Patricia Hughes and Ian Kerr APT 2000, 6:57-64. Access the most recent version at doi: 10.1192/apt.6.1.57
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Transference and countertransference Advances in Psychiatric vol. 6, p. 57 APT (2000), Treatment (2000), vol. 6, pp. 57–64
Transference and countertransference in communicationbetween doctor and patient
Patricia Hughes & Ian Kerr
“The reasonable man adapts himself to the world; the unreasonable one persists in trying to adapt the world to himself“ George Bernard Shaw, Maxims for Revolutionists.
Health care is a complex business. Medical treatment could be so much more reliable if it were not compromised by the imprecise and unpredictable nature of human motivation.But even the best treatment will not always be good enough, and patients who hoped for a cure will be disappointed, afraid and angry. Some patients have confusing expectations. Although rationally we know that being ill or having poor relationships or not being able to work is unpleasant, some people have mixed feelings about losing their symptoms. Patients are not always grateful for our honestattempts to help them, and a few emerge almost triumphant from a long treatment with symptoms intact. Doctors cannot escape the burden of their own motivation. Most of us believe that the ability to feel for our patients is an important dimension of treatment. This comes at a price: we have our own needs and desires, and the therapeutic relationship is a fertile ground where these may be playedout.
patient with a sore throat has the rational expectation that the doctor is appropriately qualified, will do a suitable examination and investigation, and will prescribe relevant treatment. The doctor expects that the patient who has sought treatment will generally do his or her best to comply with the treatment requirements such as collecting a prescription and taking the prescribedmedication. The therapeutic alliance in this transaction has a good chance of survival: the negotiation is straightforward and there is unlikely to be a covert agenda. However, as the patient’s needs become more complex, the therapeutic alliance may be distorted by the wishes and expectations of the patient and even occasionally the doctor. These may be fully conscious and explicit, or may not be entirelyconscious and so be communicated in a non-direct way (Balint, 1957) (see Box 1).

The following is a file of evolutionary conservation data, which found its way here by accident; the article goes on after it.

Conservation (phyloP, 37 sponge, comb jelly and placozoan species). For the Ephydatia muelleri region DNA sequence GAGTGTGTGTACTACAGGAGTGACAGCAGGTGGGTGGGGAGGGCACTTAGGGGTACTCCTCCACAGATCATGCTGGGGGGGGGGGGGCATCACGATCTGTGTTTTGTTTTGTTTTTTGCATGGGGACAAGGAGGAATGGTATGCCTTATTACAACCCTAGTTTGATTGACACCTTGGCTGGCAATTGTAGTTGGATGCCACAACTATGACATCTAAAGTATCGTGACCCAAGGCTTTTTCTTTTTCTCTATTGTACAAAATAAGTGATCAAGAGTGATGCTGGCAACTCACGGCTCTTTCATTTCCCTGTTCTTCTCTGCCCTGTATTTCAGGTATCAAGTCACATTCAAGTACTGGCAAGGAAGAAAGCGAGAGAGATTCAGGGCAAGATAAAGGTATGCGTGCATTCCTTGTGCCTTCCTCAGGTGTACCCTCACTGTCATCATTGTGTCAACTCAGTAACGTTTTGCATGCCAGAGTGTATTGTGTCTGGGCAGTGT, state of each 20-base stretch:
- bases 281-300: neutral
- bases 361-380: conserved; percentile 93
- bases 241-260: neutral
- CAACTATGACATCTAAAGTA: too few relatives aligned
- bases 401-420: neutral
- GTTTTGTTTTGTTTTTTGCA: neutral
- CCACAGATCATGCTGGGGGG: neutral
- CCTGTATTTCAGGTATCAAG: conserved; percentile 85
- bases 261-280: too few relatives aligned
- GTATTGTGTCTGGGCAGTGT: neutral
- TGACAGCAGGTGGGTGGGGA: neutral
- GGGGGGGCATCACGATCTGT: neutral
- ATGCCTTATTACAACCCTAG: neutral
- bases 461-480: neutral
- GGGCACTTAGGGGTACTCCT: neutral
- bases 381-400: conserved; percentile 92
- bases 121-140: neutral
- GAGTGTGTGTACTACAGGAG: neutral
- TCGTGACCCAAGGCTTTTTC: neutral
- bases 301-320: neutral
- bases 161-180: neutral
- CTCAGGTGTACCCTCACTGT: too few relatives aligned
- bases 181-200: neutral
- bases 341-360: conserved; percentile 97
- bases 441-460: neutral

The covert agenda
We need and want a variety of relationships throughout our life. Although this primary need is biologically determined by genes that promote survival of the species, the precise nature of the relationships we seek is heavily influenced by our previous experience. For example, attachment researchhas conclusively demonstrated the effect of a parent’s attitude to attachment on the infant’s subsequent behaviour with him or her (Fonagy et al,
The therapeutic alliance
A cornerstone of treatment in medicine is the therapeutic alliance, whereby patient and doctor establish a rational agreement or contract which supports the treatment (Greenson, 1985). So the
Patricia Hughes is a seniorlecturer and consultant in psychotherapy at St George’s Hospital Medical School and South West London and St George’s Mental Health Trust (St George’s Hospital Medical School, London SW17 0RE, Tel: 0181 725 5521/31; e-mail: email@example.com). She is interested in teaching medical students and in making psychotherapy understandable to psychiatric trainees. Ian Kerr is Senior Registrar in...